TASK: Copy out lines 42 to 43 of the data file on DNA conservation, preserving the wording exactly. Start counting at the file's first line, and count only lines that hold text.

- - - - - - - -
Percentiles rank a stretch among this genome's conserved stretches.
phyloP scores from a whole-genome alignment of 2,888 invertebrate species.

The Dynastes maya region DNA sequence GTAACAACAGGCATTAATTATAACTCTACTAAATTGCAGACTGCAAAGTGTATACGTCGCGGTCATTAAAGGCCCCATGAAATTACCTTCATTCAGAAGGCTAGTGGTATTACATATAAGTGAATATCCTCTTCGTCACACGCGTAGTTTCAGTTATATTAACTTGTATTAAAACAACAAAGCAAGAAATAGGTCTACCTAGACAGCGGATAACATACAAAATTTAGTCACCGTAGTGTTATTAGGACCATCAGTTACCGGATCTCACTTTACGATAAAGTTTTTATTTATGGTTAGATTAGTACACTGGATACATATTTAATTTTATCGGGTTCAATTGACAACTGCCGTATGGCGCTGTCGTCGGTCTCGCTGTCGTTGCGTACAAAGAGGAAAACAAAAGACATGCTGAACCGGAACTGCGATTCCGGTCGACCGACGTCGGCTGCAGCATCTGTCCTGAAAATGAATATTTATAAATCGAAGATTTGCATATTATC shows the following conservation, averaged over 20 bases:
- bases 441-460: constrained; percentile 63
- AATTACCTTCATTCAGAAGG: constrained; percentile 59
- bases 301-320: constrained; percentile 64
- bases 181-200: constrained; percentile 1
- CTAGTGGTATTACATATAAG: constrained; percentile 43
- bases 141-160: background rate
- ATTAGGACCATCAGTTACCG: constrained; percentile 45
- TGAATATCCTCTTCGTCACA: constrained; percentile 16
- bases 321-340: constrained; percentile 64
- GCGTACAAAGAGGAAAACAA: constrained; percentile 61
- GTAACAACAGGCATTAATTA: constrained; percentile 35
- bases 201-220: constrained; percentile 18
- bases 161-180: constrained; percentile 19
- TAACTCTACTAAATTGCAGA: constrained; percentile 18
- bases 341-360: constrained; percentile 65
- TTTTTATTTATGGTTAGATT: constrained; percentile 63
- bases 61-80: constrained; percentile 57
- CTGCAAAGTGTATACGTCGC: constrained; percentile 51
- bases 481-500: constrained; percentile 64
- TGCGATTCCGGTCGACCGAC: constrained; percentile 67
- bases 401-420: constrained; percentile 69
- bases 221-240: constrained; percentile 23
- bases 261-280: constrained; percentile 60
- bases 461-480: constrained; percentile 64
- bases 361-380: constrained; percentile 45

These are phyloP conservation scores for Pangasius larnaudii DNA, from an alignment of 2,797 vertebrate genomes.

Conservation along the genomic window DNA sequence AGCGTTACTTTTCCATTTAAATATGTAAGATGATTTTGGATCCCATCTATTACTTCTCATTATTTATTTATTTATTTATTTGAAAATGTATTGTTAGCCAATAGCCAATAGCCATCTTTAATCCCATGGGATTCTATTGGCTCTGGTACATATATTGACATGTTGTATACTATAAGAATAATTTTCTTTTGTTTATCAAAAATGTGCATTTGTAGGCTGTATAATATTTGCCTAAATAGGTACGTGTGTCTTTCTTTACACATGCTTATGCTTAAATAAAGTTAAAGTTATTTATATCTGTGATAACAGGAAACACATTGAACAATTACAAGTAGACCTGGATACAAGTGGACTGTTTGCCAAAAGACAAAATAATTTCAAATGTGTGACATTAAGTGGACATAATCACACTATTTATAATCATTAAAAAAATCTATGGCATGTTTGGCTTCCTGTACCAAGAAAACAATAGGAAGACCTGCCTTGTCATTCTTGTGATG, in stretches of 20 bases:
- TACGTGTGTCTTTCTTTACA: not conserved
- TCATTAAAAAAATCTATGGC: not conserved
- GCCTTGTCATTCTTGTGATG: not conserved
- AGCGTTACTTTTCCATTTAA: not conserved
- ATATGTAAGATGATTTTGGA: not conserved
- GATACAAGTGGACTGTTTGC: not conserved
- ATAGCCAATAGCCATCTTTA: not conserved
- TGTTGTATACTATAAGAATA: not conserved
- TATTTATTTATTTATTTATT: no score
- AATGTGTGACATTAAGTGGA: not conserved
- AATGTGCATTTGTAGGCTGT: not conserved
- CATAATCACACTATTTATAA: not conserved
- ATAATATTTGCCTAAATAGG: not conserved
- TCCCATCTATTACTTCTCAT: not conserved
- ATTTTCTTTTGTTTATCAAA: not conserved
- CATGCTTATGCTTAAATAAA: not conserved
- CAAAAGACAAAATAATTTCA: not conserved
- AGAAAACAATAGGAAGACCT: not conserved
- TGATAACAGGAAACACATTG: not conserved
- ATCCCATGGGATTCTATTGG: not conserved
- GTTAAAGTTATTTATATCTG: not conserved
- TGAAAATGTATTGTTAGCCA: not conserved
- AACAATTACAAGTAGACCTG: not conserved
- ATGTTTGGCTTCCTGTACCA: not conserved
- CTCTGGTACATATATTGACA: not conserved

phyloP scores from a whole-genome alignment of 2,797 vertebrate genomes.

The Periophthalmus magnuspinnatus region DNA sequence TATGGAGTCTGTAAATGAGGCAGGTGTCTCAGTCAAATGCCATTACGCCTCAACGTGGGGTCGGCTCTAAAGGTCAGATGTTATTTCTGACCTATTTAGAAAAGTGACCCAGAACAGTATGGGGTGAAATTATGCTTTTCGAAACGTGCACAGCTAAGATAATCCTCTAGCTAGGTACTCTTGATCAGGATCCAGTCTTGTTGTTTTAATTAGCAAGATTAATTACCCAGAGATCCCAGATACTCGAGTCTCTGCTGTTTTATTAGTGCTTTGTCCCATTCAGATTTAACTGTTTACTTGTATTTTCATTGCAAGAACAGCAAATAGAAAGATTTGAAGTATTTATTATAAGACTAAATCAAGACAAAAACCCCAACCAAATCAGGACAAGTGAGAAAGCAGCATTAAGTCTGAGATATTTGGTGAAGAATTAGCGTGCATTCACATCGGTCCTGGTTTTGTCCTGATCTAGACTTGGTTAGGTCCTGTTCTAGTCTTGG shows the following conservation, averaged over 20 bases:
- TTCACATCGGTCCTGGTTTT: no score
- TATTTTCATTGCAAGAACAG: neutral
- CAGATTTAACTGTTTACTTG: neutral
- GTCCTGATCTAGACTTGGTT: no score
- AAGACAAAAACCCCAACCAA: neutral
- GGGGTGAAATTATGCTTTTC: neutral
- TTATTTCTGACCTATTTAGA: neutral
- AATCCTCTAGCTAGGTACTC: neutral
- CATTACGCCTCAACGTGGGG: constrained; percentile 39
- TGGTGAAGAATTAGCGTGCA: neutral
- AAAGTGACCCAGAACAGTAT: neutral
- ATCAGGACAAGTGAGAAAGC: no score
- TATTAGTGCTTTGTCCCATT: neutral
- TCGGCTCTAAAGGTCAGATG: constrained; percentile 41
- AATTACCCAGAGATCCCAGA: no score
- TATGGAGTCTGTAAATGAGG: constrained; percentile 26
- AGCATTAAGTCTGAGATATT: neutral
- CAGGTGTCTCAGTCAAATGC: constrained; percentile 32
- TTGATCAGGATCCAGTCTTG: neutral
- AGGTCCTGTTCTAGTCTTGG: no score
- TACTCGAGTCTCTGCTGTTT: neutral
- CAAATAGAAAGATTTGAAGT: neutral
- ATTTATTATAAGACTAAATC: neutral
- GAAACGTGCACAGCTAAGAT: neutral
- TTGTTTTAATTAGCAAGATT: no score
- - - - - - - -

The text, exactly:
- CATAATCACACTATTTATAA: not conserved
- ATAATATTTGCCTAAATAGG: not conserved